Robert Costa of National Review, who won praise for his coverage of the fiscal showdown these past few weeks, has a new interview out with Senate Minority Leader Mitch McConnell. In it McConnell offered up an assessment of where Republicans went wrong in the shutdown standoff and seemed to suggest he was against the GOP’s defunding efforts all along.
“I can tell you when I knew that we’d end up here — July,” McConnell told Costa in the interview published Thursday. “We had extensive discussions in July about how the defund strategy couldn’t possibly succeed.” It was a matter of simple math, he said. There are only 46 Republicans in the senate, and when you add in the president, he knew a defunding effort had no chance of success.
After the interview, Costa, who’s known for his understanding of and empathy for conservatives, tweeted of McConnell:
He’s relieved the “quixotic” effort to make have a big standoff is over, and he reminds me he’s been throwing cold water on it since July— Robert Costa (@robertcostaNRO) October 17, 2013
History suggests otherwise. As TPM‘s Sahil Kapur reported at the time, the Senate minority leader declined to take a position when pressed by reporters about conservative efforts to block a government-funding resolution unless Obamacare is defunded.
“We’ve had a lot of internal discussions about the way forward this fall, on both the continuing resolution and ultimately the debt ceiling. And those discussions continue,” McConnell said, according to Kapur’s piece, published July 30. “I know they’re going on on the House side as well. There’s no particular announcement at this point, but you all are familiar with the various points of view about how we might go forward later this year.”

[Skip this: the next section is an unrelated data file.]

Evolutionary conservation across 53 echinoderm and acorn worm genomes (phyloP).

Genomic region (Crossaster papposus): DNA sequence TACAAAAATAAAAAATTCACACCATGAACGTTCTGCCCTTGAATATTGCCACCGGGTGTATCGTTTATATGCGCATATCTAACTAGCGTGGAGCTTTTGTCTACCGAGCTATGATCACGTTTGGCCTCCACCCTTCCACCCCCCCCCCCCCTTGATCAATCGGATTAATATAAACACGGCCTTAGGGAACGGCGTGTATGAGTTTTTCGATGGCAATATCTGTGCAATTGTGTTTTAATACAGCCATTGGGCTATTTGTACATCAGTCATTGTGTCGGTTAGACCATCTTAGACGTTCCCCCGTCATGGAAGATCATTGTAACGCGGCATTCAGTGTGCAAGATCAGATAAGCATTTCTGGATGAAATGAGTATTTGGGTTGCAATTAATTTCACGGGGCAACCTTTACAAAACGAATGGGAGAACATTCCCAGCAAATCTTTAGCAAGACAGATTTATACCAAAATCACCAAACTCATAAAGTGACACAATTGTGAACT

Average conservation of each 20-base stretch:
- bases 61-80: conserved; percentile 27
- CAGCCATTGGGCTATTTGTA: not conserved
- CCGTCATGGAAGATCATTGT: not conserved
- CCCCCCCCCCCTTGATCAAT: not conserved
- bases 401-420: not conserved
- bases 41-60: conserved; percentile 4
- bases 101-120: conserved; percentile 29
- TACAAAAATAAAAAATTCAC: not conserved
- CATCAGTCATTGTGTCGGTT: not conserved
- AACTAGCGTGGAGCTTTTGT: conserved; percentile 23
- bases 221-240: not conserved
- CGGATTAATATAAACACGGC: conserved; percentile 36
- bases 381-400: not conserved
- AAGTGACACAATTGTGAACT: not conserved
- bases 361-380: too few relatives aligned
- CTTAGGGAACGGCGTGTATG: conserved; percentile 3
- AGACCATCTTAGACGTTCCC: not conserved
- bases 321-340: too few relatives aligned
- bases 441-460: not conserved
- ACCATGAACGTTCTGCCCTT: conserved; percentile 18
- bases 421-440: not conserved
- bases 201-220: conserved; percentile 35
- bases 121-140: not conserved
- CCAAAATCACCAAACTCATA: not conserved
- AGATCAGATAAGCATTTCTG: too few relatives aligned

We’ll have to take McConnell at his word for what he did behind closed doors, but in not splashing cold water on the idea publicly, he helped create a vacuum in which the movement was allowed to flourish.
By Sept. 17 he still hadn’t taken a position on a strategy for defunding Obamacare through the continuing resolution. As Jonathan Strong reported in National Review, “aides to both Boehner and McConnell actually intervened to ensure that comments both of their bosses made did not actually amount to taking a position. In the resulting vacuum, the push to defund Obamacare continued to gain momentum. And when Cantor finally revealed the House leadership’s plan last week, it was too late — the seeds of dissent had already been planted.”
Polling might offer some insight into his change of heart. McConnell was facing a variety of competing pressures from the beginning, including heat from his 2014 GOP primary challenger, Matt Bevin, who called on him to sign a pledge vowing never to support a continuing resolution if it funds Obamacare. As the political dangers of inciting government shutdown became increasingly apparent, that calculus started to look more and more off — and more and more like a political risk in a potential general-election campaign against Democrat Alison Lundergan Grimes.